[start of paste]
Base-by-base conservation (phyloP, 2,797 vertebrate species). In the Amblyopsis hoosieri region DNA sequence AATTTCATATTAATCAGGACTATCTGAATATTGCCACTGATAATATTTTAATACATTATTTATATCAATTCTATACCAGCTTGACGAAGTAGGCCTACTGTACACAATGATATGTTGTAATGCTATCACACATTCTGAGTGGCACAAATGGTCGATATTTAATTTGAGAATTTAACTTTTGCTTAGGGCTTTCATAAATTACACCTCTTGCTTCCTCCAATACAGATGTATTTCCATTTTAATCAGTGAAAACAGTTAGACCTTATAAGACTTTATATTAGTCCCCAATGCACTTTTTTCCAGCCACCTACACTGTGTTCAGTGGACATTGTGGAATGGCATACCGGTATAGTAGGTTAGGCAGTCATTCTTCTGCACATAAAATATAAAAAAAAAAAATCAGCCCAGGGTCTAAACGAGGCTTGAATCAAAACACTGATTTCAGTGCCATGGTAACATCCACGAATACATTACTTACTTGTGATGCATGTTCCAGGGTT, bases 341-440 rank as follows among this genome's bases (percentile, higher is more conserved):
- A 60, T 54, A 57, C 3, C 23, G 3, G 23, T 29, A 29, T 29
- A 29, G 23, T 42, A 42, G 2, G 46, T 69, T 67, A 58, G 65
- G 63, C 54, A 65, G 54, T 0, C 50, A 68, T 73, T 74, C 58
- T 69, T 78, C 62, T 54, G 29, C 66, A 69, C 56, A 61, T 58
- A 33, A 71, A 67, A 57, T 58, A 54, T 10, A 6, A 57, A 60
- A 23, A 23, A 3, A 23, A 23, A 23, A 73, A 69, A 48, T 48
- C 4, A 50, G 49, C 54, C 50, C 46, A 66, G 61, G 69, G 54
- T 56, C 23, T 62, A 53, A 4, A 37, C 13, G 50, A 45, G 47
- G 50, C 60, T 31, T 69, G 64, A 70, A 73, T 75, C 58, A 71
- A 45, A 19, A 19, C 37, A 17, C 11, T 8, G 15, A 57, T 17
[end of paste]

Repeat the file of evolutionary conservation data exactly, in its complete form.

Base-by-base conservation (phyloP, 2,797 vertebrate species). In the Amblyopsis hoosieri region DNA sequence AATTTCATATTAATCAGGACTATCTGAATATTGCCACTGATAATATTTTAATACATTATTTATATCAATTCTATACCAGCTTGACGAAGTAGGCCTACTGTACACAATGATATGTTGTAATGCTATCACACATTCTGAGTGGCACAAATGGTCGATATTTAATTTGAGAATTTAACTTTTGCTTAGGGCTTTCATAAATTACACCTCTTGCTTCCTCCAATACAGATGTATTTCCATTTTAATCAGTGAAAACAGTTAGACCTTATAAGACTTTATATTAGTCCCCAATGCACTTTTTTCCAGCCACCTACACTGTGTTCAGTGGACATTGTGGAATGGCATACCGGTATAGTAGGTTAGGCAGTCATTCTTCTGCACATAAAATATAAAAAAAAAAAATCAGCCCAGGGTCTAAACGAGGCTTGAATCAAAACACTGATTTCAGTGCCATGGTAACATCCACGAATACATTACTTACTTGTGATGCATGTTCCAGGGTT, bases 341-440 rank as follows among this genome's bases (percentile, higher is more conserved):
- A 60, T 54, A 57, C 3, C 23, G 3, G 23, T 29, A 29, T 29
- A 29, G 23, T 42, A 42, G 2, G 46, T 69, T 67, A 58, G 65
- G 63, C 54, A 65, G 54, T 0, C 50, A 68, T 73, T 74, C 58
- T 69, T 78, C 62, T 54, G 29, C 66, A 69, C 56, A 61, T 58
- A 33, A 71, A 67, A 57, T 58, A 54, T 10, A 6, A 57, A 60
- A 23, A 23, A 3, A 23, A 23, A 23, A 73, A 69, A 48, T 48
- C 4, A 50, G 49, C 54, C 50, C 46, A 66, G 61, G 69, G 54
- T 56, C 23, T 62, A 53, A 4, A 37, C 13, G 50, A 45, G 47
- G 50, C 60, T 31, T 69, G 64, A 70, A 73, T 75, C 58, A 71
- A 45, A 19, A 19, C 37, A 17, C 11, T 8, G 15, A 57, T 17